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I'm using jvisualvm to check for memory leaks in my application. When I do a heap dump, sometimes several objects are being held open that should have been garbage collected.

When I do a "Show Nearest GC Root" command on them, it shows me that the root is a class which I defined which implements the interface Runnable. The reference is listed as (java frame), which I know has something to do with threading. When I expand the tree for this node, it opens up and shows <no references>. So it seems pretty clear that this is not a reference I'm keeping open, but something internal to Java.

The GC Root object listed in jvisualvm is of type AnalyticNode extends Node which in turn is Node implements Runnable. This root object in no way has anything to do with AWT, Swing, or any heavyweight user interface components, despite the word "frame" being used. In this case, the word "frame" refers to threading.

So does Java keep a reference to the last Runnable somewhere that would be holding this open? Is there any way that I can tell Java to release this reference so it can be properly garbage collected for my heap dump?

What's going on here?

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In the "Instances" panel, can you select the instance you believe should have been collected, right-click, and select "Show in Threads" from the context menu? If so, what does it say? –  erickson Oct 27 '11 at 21:28

2 Answers 2

up vote 3 down vote accepted

In this context, "frame" refers to a stack frame. It sounds like this Runnable, instead of (or in addition to) being the target of a running thread, is stored in a local variable in a frame on the stack of an executing thread. It will be eligible for collection when the method associated with the frame returns.


Based on subsequent comments, my guess is that in your custom thread pool, there's a local variable to which the Runnable is assigned. It's probably in too large a scope (outside a loop) and is not being cleared (assigned null) after each iteration of the loop.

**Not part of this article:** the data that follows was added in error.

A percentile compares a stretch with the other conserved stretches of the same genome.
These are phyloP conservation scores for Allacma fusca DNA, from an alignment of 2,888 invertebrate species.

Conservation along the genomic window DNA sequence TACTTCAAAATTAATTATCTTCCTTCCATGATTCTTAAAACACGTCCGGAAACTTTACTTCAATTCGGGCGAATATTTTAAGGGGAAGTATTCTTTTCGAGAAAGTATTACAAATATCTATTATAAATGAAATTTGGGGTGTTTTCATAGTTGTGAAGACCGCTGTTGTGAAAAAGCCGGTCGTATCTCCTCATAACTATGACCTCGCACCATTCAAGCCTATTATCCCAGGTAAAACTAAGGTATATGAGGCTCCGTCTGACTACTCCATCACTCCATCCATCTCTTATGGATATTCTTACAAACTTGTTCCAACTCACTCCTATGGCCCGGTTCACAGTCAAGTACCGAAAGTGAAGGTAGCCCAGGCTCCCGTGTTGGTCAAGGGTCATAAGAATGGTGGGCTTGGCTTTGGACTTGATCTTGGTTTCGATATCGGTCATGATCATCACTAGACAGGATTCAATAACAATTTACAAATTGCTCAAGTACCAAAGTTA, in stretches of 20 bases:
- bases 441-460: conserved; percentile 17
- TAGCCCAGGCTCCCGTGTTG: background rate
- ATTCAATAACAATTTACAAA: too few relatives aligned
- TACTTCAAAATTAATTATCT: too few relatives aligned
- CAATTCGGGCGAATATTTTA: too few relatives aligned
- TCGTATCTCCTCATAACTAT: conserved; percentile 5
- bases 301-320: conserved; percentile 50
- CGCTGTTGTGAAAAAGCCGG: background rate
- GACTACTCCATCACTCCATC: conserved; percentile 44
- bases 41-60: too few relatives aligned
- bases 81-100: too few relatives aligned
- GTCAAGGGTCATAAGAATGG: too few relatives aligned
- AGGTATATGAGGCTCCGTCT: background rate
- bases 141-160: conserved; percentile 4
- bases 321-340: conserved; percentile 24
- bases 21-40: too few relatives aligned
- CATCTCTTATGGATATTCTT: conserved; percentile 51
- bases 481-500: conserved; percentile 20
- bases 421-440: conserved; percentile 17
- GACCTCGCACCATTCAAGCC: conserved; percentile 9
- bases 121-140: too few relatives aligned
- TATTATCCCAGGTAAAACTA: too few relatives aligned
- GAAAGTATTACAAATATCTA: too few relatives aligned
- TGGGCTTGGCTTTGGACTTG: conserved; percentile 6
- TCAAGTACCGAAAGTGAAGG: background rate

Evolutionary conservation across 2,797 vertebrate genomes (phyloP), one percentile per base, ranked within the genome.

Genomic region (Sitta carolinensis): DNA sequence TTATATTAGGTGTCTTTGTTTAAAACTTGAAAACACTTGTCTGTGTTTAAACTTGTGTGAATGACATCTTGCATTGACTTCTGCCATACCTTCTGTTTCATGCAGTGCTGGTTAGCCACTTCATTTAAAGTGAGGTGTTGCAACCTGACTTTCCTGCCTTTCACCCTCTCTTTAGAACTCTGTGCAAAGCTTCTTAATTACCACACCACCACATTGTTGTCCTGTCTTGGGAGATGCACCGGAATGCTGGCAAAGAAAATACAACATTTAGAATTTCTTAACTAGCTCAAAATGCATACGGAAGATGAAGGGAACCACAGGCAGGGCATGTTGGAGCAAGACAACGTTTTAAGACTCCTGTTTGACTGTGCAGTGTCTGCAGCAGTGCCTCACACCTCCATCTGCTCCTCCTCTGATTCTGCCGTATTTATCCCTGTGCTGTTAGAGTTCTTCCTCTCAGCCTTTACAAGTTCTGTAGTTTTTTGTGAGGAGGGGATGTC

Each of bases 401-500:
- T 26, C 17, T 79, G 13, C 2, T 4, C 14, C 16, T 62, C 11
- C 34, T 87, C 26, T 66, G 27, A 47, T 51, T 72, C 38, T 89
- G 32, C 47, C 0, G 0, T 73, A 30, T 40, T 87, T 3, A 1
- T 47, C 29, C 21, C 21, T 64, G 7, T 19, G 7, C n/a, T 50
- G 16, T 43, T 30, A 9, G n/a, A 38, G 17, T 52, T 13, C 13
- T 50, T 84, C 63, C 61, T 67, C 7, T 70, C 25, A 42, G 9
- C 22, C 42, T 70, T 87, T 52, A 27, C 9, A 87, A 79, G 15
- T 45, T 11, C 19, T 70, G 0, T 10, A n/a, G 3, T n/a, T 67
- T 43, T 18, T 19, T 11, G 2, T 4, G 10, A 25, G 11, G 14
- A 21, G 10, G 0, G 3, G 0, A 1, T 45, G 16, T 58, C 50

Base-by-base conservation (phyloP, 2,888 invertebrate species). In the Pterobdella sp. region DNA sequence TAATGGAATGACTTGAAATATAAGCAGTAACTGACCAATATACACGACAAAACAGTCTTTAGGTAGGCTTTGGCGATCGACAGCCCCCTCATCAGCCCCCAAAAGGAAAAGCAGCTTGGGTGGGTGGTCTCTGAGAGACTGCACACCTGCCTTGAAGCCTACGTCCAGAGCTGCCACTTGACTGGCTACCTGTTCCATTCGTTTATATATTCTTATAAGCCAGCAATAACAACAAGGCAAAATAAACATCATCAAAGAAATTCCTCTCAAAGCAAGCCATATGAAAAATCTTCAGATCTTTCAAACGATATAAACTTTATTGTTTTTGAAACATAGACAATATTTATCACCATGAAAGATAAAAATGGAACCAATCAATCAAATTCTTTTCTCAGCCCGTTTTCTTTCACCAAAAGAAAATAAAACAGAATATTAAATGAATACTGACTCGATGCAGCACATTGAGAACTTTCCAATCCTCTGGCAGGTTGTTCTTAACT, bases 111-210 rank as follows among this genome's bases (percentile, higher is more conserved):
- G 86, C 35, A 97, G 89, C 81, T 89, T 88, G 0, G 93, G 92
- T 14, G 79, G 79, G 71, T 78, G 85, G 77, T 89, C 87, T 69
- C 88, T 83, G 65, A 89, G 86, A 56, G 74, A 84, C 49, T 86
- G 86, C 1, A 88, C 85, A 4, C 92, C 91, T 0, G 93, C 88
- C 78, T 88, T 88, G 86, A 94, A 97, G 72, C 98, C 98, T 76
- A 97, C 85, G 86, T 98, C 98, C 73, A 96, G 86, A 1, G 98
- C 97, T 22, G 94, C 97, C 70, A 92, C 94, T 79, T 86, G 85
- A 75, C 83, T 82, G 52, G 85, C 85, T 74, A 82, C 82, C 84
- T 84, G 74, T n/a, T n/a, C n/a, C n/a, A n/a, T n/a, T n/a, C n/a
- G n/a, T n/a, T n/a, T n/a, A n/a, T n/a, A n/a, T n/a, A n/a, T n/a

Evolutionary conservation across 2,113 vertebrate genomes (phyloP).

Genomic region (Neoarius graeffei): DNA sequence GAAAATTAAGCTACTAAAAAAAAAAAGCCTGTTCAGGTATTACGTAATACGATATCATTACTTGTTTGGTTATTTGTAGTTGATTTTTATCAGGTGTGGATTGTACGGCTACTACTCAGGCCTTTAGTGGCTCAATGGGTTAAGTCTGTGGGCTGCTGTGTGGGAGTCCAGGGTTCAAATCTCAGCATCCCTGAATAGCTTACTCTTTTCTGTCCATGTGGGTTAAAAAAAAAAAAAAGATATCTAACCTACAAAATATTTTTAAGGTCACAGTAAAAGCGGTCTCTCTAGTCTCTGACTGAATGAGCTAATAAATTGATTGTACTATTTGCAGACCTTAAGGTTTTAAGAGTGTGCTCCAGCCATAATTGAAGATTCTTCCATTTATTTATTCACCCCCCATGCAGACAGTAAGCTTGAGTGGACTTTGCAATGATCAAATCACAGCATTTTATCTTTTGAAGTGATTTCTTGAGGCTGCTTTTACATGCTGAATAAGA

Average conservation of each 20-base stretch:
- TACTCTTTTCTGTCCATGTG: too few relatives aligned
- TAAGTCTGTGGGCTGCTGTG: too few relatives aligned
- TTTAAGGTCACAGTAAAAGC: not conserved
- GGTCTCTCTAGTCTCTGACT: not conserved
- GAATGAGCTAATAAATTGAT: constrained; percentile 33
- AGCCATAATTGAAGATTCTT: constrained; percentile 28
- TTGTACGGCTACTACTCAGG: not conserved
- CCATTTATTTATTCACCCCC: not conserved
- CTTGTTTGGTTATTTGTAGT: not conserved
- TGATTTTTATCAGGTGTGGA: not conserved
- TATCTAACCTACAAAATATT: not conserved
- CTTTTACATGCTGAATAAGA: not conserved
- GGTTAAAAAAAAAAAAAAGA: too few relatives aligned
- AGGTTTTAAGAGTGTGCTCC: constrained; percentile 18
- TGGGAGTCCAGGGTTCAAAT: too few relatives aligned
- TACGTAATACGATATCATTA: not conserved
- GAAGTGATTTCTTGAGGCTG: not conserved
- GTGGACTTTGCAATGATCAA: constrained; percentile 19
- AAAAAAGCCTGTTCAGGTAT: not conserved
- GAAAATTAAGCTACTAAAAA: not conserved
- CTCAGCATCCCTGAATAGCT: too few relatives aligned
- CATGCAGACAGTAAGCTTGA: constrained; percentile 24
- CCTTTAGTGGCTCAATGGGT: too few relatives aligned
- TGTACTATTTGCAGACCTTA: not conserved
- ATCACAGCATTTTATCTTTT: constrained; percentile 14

I can reproduce a situation that matches what is described with code like this in a worker thread:

Runnable target = null;
while (true) {
  target = queue.take();
  target.run();
}

Cleaning up the declaration of target so that it is inside the loop fixes the problem.

I'd suggest switching to an Executor implementation from core Java, or posting the relevant code of your custom thread pool if you want to fix it.

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@ErickRobertson Are you using an Executor from JSE? Which implementation class? –  erickson Oct 27 '11 at 18:19
    
If this was stored in a local variable in a Java core class, wouldn't that show up in the jvisualvm heap dump? Every other object in the system has a full list of all its references in the heap. So I can only assume that any reference to this object is from somewhere outside of the heap. –  Erick Robertson Oct 27 '11 at 18:20
    
Bingo! It wasn't quite the same pattern, but this is exactly what was going on. The reference was in the thread stack in a local variable which was still being held when the thread was waiting for another Runnable. Thanks for the great answer! –  Erick Robertson Oct 28 '11 at 18:05
    
By the way, I'm also going to look at the Executor service. When I first looked at it, I was completely overwhelmed by it, and I didn't need most of its features. Now that I look at it, it seems pretty straightforward. It seems only a couple lines of code to swap and test it, so it's on my list of background projects. It will be easy enough to benchmark it both ways and determine the better-performing solution. Thanks again for your help and learnings. –  Erick Robertson Oct 28 '11 at 18:18

What did you do with the object you created? Did you create a thread and point it to it? In that case you must make sure the thread has been stopped by allowing the code in run() to finish running.

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The object is given to a thread pool whenever it has work that needs to be done. In the state in which I had thread dumped, the object has been fully un-referenced and the thread pool is idle. There are no remaining references in code to this object. Could the last thread that ran it be keeping some internal reference to the last runnable it ran? –  Erick Robertson Oct 27 '11 at 18:13
    
That's certainly possible. Of course it shouldn't. As an experiment what if you make a wrapper Runnable which just delegates to your real Runnable and you manually remove the reference in the wrapper runnable to your real runnable? Does your runnable get GCed and the wrapper remain? –  Sarel Botha Oct 27 '11 at 18:33
    
Also, what happens if you stop the executor and what happens if you have it execute another runnable? Does this one get released? –  Sarel Botha Oct 27 '11 at 18:55

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